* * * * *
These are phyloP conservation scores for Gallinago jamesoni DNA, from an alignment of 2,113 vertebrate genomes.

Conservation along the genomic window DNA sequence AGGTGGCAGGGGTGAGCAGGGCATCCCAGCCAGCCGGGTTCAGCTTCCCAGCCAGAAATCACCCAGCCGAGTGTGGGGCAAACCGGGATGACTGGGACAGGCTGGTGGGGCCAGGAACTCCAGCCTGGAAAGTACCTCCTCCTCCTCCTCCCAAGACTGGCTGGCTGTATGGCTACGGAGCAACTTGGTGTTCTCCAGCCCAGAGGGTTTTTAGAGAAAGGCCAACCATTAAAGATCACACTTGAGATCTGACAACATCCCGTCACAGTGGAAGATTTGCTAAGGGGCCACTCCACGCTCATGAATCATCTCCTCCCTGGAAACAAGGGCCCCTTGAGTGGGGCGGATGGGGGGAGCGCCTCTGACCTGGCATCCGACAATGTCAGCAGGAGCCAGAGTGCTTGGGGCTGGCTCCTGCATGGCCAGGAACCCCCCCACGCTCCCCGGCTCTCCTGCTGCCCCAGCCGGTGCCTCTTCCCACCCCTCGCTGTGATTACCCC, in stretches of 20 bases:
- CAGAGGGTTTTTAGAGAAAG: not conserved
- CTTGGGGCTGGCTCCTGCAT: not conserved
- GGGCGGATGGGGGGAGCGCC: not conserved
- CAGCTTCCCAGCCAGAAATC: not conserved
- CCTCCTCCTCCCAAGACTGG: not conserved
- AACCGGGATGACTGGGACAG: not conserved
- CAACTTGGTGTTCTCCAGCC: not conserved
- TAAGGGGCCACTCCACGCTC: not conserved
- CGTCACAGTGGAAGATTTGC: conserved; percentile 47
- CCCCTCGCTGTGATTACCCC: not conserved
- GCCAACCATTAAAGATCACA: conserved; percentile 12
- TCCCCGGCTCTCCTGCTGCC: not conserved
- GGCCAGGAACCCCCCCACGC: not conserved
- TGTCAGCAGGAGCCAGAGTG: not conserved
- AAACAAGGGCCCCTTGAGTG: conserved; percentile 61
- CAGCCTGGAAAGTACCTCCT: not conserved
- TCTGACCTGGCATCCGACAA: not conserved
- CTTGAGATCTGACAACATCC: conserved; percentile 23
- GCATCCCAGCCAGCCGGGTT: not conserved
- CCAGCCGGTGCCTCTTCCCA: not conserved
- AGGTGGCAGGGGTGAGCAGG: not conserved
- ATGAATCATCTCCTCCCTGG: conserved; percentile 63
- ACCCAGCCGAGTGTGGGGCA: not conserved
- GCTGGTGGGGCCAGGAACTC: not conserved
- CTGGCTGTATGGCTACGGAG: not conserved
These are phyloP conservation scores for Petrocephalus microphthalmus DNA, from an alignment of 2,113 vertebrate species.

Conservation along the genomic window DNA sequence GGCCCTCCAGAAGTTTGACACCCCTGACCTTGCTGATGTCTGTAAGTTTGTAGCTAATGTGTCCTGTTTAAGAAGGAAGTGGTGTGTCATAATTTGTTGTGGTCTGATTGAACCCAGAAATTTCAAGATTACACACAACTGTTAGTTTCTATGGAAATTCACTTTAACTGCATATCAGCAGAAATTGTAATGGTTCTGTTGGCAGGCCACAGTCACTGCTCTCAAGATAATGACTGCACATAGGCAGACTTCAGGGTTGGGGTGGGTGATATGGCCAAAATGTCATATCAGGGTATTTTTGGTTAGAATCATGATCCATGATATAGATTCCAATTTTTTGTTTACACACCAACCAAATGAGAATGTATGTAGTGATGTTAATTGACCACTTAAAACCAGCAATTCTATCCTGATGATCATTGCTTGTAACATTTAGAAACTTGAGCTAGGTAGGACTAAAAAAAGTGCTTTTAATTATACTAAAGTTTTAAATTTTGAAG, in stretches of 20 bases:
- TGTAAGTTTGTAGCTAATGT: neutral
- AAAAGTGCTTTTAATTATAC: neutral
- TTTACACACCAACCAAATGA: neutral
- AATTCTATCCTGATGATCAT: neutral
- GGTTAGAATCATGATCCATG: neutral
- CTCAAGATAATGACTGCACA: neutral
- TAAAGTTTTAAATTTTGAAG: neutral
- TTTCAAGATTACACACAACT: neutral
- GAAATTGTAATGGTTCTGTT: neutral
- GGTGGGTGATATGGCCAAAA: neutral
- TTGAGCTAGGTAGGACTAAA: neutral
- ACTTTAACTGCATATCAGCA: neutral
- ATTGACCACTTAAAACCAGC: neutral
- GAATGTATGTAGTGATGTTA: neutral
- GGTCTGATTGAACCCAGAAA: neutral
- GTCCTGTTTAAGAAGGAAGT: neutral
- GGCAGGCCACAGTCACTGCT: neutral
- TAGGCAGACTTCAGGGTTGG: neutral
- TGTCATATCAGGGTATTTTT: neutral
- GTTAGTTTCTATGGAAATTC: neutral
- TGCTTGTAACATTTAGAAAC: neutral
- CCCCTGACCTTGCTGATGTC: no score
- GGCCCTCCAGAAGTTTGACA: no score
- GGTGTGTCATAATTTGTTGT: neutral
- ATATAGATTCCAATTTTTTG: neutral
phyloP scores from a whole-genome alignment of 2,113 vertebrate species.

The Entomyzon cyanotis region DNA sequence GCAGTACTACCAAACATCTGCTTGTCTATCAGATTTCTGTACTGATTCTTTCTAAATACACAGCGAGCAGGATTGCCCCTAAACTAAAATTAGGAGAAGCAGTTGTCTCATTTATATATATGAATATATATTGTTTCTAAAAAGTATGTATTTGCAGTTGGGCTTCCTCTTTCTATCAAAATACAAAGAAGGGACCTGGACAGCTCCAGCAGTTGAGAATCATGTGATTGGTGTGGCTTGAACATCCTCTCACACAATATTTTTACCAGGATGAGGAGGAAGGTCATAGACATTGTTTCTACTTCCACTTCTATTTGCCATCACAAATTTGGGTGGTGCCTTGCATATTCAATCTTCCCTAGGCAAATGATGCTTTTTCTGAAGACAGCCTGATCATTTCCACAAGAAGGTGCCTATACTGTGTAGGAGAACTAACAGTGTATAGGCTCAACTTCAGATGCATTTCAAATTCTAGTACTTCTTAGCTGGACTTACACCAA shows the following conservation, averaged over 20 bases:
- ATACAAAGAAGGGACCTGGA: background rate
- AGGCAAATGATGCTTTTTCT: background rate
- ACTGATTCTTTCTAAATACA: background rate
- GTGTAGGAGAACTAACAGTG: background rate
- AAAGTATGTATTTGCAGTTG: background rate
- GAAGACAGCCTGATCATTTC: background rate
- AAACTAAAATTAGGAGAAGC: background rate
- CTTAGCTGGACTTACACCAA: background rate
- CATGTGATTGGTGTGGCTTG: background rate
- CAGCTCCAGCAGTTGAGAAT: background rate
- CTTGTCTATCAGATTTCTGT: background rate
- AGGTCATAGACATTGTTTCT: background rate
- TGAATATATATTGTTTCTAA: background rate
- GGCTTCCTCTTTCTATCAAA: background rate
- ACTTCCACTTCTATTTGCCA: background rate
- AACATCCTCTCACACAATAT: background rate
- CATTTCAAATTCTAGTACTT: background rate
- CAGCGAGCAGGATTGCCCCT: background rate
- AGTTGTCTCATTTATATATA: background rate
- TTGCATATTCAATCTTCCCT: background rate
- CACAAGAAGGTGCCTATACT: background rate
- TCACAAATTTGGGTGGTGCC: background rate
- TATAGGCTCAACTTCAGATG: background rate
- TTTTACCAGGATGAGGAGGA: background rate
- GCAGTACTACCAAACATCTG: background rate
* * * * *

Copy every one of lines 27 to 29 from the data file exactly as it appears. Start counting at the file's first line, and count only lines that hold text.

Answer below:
- CTGGCTGTATGGCTACGGAG: not conserved
These are phyloP conservation scores for Petrocephalus microphthalmus DNA, from an alignment of 2,113 vertebrate species.

Conservation along the genomic window DNA sequence GGCCCTCCAGAAGTTTGACACCCCTGACCTTGCTGATGTCTGTAAGTTTGTAGCTAATGTGTCCTGTTTAAGAAGGAAGTGGTGTGTCATAATTTGTTGTGGTCTGATTGAACCCAGAAATTTCAAGATTACACACAACTGTTAGTTTCTATGGAAATTCACTTTAACTGCATATCAGCAGAAATTGTAATGGTTCTGTTGGCAGGCCACAGTCACTGCTCTCAAGATAATGACTGCACATAGGCAGACTTCAGGGTTGGGGTGGGTGATATGGCCAAAATGTCATATCAGGGTATTTTTGGTTAGAATCATGATCCATGATATAGATTCCAATTTTTTGTTTACACACCAACCAAATGAGAATGTATGTAGTGATGTTAATTGACCACTTAAAACCAGCAATTCTATCCTGATGATCATTGCTTGTAACATTTAGAAACTTGAGCTAGGTAGGACTAAAAAAAGTGCTTTTAATTATACTAAAGTTTTAAATTTTGAAG, in stretches of 20 bases: